If ARCH is archiving a redo log group when you attempt to disable automatic archiving, ARCH finishes archiving the current group, but does not begin archiving the next filled online redo log group.
The instance does not have to be shut down to disable automatic archiving. However, if an instance is shut down and restarted after automatic archiving is disabled, the instance is reinitialized using the settings of the parameter file, which may or may not enable automatic archiving.
Manually archive inactive groups of filled online redo log members using the SQL command ALTER SYSTEM with the ARCHIVE LOG clause.
The following statement archives all unarchived log files:
ALTER SYSTEM ARCHIVE LOG ALL;
See Also: With both manual or automatic archiving, you need to specify a thread only when you are using the Oracle Parallel Server. See the Oracle7 Parallel Server Concepts & Administration guide for more information.
For these large database sites, you can tune archiving, to cause it to run either as slowly as possible without being a bottleneck, or as quickly as possible without reducing system performance substantially. To do so, adjust the values of the initialization parameters LOG_ARCHIVE_BUFFERS (the number of buffers allocated to archiving) and LOG_ARCHIVE_BUFFER_SIZE (the size of each such buffer).
Note: When you change the value of LOG_ARCHIVE_BUFFERS or LOG_ARCHIVE_BUFFER_SIZE, the new value takes effect the next time you start the instance.
If the performance of the system drops significantly while the archiver is working, make the value of LOG_ARCHIVE_BUFFER_SIZE lower, until system performance is no longer reduced when the archiver runs.
Note: If you want to set archiving to be very slow, but find that Oracle frequently has to wait for redo log files to be archived before they can be reused, consider creating additional redo log file groups. Adding groups can ensure that a group is always available for Oracle to use.
See Also: This maximum is operating system dependent; see your operating system-specific Oracle documentation.
For more information about these parameters, see the Oracle7 Server Reference guide.
To see the current archiving mode, query the V$DATABASE view :
SELECT log_mode FROM sys.v$database;
The V$ARCHIVE and V$LOG data dictionary views also contain archiving information of a database. For example, the following query lists all log groups for the database and indicates the ones that remain to be archived:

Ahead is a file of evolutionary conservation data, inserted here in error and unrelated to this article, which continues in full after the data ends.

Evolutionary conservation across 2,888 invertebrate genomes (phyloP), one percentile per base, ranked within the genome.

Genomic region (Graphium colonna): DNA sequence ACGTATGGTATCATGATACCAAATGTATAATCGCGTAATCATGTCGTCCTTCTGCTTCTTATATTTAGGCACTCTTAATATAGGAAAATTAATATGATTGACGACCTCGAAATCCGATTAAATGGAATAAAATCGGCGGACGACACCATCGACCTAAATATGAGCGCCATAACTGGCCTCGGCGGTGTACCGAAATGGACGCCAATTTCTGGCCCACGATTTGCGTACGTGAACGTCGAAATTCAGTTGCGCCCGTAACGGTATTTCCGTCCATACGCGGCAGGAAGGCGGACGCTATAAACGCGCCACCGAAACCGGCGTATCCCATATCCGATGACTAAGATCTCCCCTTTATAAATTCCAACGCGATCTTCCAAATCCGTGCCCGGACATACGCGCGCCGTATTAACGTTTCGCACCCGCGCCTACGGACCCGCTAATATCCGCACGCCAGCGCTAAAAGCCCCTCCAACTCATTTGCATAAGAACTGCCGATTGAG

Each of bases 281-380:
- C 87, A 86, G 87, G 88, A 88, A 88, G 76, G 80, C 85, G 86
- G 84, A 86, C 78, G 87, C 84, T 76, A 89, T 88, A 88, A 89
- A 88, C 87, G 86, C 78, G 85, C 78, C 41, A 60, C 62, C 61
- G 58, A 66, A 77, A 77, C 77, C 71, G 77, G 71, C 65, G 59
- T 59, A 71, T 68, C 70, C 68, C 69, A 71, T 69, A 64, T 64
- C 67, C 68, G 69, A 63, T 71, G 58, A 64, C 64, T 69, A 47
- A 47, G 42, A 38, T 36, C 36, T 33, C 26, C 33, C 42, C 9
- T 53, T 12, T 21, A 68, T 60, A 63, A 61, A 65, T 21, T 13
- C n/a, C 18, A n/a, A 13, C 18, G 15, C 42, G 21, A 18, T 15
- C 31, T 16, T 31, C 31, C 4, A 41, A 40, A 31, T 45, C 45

SELECT group#, archived
The command ARCHIVE LOG with the LIST parameter also shows archiving information for the connected instance:
ARCHIVE LOG LIST;
Database log mode ARCHIVELOG
Automatic archival ENABLED
Archive destination destination
Oldest online log sequence 30
Next log sequence to archive 32
Current log sequence number 33
This display tells you all the necessary information regarding the redo log settings for the current instance:
Archived redo log files are uniquely named as specified by the LOG_ARCHIVE_FORMAT parameter. Filename format is operating system specific; for most operating systems it consists of a text string, one or more parameters, and a filename extension. When a filled online redo log group is archived, the archiving process concatenates the supplied text string with the return values of the specified parameters to create uniquely identified archived redo log files. Each parameter has an upper bound, which is operating system dependent.
Table 22 - 1 lists the parameters that can be included in a filename format and corresponding examples to show how the parameter affects the filenames created by the archiving process.
|%T||thread number, left-zero-padded||arch0000000001|
|%t||thread number, not padded||arch1|
|%S||log sequence number, left-zero-padded||arch0000000251|
|%s||log sequence number, not padded||arch251|
|Table 22 - 1. Archived Redo Log Filename Format Parameters|
The different options are provided so that you can customize the archived redo log filenames as you need. For example, you might want to take into account the operating system sorting algorithm used to list filenames.
The %T and %t are useful only when the Oracle Parallel Server is used. In a non-Parallel Server configuration, you must decide whether to use %S or %s to identify each archived redo log file uniquely. The following is a typical example of a common archived redo log filename format:
LOG_ARCHIVE_FORMAT = arch%S.arc
Here, arch is the filename, %S is the zero-padded log sequence parameter, and .arc is the file extension. Assuming the upper bound for the %S parameter is four, this filename format generates archived redo log filenames of the following format:
Take into account the maximum operating system filename length when specifying the archive filename format. If ARCH or a user process attempts to archive a file and the supplied filename format is too large, the process fails to archive the file.
Note: If no archived filename format is specified using LOG_- ARCHIVE_FORMAT, Oracle uses a default filename format that is operating system-specific.
The archived redo log destination is also operating system-specific. For most operating systems, the archive redo log destination points to a disk drive and a file directory. If permitted by your Oracle Server, this destination can also point to a tape drive dedicated to Oracle for archiving filled online redo log files.
The archived redo log destination is determined at instance startup by the LOG_ARCHIVE_DEST initialization parameter, but can be overridden while the instance is up:
For more information about filename format parameters and the term "thread" see the Oracle7 Parallel Server Concepts & Administration guide.